Home » Indie business tips: Client-proposal best practices

Indie business tips: Client-proposal best practices

Our group of Phoenix-area indies — the Arizona Communicators & Creatives Tribe (azICCT, pronounced “AZ Iced Tea”) — meet twice a month to connect and support one another. Today, we gathered in Peoria, AZ, and shared these business tips:

• CLIENT PROPOSALS – Best Practices

1. Prequalify each client with a letter or document stating what you expect (before you even get together for a fact-gathering meeting). Include:
• A certain budget per month
• The required length of a contract
• The ownership of media names
• Access to a high-resolution photo
• Whatever else is important to your success together

2. Elements to include:
• Perhaps an introductory cover letter
• Situation/client need as you understand it
• Purpose for the proposed work
• Client goals and objectives
• Potential strategies (not tactics, or you’re giving away too many ideas)
• Project description (outlines general tasks, plus benefits to client)
• Fees
• Time frame covering the work
• Your process to help client
• About you
• Termination time frame and parameters, esp. to cover everyone if the relationship goes sour.
• Call to action

3. Set expectations:
• Educate client about PR (or the work you’re doing).
• Outline what results client should expect (although specific results not guaranteed)
• If on retainer, exactly how many hours you’ll work, or what specific work you’ll do for the outlined fees.
• What to do if the scope of the work changes.
• Explain what’s included in your fees, and what’s NOT (project management? mileage? phone calls? hard costs?)
• Explain how you like to get paid (up front? half up front? when? how: Paypal, check, cash?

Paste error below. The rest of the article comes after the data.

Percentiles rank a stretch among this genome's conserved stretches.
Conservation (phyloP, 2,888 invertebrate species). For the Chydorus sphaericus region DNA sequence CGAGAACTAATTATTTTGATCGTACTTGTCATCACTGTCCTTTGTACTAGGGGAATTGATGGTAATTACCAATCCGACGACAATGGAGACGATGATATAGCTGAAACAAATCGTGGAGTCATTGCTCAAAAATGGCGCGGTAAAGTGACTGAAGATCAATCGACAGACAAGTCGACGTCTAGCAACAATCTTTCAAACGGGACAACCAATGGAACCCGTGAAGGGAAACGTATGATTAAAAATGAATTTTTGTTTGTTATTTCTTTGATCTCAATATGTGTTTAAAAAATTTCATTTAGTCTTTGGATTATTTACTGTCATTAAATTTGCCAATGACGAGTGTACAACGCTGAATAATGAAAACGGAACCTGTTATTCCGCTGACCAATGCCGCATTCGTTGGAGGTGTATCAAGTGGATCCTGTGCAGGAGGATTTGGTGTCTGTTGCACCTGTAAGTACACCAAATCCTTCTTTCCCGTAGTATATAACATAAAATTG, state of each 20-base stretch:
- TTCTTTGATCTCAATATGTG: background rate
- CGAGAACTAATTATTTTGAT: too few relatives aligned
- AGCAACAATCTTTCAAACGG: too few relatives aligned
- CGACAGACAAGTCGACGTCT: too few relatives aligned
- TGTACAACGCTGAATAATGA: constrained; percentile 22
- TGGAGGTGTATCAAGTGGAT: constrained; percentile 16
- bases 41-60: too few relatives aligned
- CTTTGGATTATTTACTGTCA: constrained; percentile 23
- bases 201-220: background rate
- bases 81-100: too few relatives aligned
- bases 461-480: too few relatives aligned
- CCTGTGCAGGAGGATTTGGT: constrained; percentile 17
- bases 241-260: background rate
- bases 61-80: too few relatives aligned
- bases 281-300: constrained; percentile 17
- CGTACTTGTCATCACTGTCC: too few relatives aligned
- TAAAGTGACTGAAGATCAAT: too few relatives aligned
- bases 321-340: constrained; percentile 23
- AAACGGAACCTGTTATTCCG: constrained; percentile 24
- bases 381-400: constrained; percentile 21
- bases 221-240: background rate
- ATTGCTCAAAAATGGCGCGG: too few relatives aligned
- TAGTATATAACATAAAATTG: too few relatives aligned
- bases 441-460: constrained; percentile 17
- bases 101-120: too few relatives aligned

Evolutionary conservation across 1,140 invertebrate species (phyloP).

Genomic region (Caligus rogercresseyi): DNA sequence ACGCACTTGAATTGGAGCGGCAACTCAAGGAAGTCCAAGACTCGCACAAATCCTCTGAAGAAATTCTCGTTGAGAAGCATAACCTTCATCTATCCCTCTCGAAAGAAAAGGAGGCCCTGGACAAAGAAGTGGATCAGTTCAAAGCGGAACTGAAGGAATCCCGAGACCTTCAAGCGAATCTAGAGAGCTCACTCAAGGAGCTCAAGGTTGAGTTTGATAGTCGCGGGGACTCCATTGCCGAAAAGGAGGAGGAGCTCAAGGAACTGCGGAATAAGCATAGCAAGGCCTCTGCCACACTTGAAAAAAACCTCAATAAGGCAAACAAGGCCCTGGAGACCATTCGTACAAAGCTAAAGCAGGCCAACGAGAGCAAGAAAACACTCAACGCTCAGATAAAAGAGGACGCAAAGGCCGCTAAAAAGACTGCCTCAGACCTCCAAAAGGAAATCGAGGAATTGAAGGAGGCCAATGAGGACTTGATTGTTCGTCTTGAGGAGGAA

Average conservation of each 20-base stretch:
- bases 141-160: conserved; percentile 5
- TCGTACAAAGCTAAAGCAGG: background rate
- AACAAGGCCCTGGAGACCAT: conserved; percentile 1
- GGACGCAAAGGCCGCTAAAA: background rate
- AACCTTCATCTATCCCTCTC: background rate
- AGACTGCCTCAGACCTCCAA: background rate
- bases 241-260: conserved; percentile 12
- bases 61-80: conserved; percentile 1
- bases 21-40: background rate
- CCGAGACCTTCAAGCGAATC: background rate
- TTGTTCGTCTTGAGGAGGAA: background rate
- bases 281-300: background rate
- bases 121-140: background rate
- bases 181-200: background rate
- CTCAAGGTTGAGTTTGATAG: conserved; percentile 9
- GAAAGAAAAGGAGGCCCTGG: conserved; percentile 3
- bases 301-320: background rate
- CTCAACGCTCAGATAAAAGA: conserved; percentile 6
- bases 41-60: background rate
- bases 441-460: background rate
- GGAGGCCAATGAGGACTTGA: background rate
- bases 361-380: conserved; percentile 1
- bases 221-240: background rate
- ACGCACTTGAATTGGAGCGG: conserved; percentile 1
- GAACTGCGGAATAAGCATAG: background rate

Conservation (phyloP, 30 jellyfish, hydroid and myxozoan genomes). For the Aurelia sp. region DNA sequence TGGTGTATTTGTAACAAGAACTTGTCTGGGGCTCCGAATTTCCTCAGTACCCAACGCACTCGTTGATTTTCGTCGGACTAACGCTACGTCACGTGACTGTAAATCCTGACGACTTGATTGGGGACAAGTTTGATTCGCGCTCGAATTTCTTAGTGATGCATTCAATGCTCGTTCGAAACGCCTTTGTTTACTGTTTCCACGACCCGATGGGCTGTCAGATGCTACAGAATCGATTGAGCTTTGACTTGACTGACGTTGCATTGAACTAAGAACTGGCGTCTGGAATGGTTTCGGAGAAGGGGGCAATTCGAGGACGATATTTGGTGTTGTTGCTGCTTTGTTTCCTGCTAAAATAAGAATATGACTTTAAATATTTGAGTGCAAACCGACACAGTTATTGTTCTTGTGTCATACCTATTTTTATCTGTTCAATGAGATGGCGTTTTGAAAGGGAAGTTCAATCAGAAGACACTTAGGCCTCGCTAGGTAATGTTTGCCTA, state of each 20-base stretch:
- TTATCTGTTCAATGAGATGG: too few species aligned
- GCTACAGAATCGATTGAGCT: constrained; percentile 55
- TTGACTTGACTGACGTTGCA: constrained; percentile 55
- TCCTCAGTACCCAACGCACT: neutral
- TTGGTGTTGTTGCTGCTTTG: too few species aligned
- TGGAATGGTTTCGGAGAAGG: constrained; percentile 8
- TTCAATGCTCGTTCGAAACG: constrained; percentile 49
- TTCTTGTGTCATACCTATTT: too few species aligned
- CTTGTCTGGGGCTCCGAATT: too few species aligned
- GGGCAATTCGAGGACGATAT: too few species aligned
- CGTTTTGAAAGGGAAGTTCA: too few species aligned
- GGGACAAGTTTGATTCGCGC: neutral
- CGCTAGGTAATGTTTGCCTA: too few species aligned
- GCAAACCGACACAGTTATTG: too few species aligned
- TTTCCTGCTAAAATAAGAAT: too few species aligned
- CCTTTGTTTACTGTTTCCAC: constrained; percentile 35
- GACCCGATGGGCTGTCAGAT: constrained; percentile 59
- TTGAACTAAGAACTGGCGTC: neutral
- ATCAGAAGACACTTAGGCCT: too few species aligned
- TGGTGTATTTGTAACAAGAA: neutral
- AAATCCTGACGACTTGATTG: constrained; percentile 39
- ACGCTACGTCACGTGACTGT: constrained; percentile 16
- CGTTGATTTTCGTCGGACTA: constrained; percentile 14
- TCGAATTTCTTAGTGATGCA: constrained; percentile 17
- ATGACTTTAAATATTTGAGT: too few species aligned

• Explain what happens if client doesn’t pay on time, as agreed

4. In general, simple and short is better.

5. A proposal is usually free. A Plan is part of the project, so clients should pay a fee for it.

What other things should you pay attention to when creating a client proposal? Please comment!


• Do you have PR industry news to share?
Contact Charlotte Shaff (charlotte@themediapush.com), contributor to the *Valley PR Blog*

• Charge fees based on value! Clients will pay for what’s valuable to them.
This is one of Ann Videan’s (avidean@videanunlimited.com) soapboxes. And, blogger Chris Brogan talked about it this morning: http://www.chrisbrogan.com/compete-on-value/?utm_source=feedburner&utm_medium=feed&utm_campaign=Feed%3A+chrisbrogandotcom+%28[chrisbrogan.com]%29&utm_content=My+Yahoo

• Have you done a business self-evaluation recently?
Andy Ptacek (andy@liquisdesign.com) recommends creating a survey to ask your team what they currently want: type of client, type of work, balance, and more.
She also recommends attending the Phoenix IABC luncheon Nov. 18 to hear about creating successful Gold Quill entries.

• Make sure you know what your client can spend.
Bart Butler (bart.butler01@yahoo.com) suggests asking each client the “should not exceed” number when creating a proposal.

Please add your own indie business tips so we can all benefit… 😀 Cheers!

Ann N. Videan, APR

2 Responses to “Indie business tips: Client-proposal best practices”

  1. Ann N. Videan, APR Says:

    In our November azICCT meeting, we added a few additional proposal best practices:

    • Add an addendum for notes, changes and signatures so the proposal can be signed and ready to go immediately.

    • Include photos of your key players.

    • Sharing personal information is good in some instances, but can be a hindrance in others. You don’t want to come off as flip or not serious about client work.

    • Add a list of references to your proposal.

    • Add a testimonial or two.

    • Include payment options.

    1. Receive or make a call.

    2. Hold a free fact-finding meeting.

    3. Find out and include in proposal:
    – What’s the client’s wish?
    – How does the client want others to see them?
    – What does success look like to them?
    – How do they like to communicate (email, calls?)
    – What length of time does the contract need to cover?

    4. Sit with the client if at all possible to review the proposal.

    5. Set a deadline for a decision if you can’t get them sign at the meeting.

    6. Set up a six-month proposal review time. You might even build in check-in points every few weeks to see if you’re on target.

  2. Amber Carr Says:

    $author Thank you so much for a wonderful blog. It was such a great article. Have a great day!

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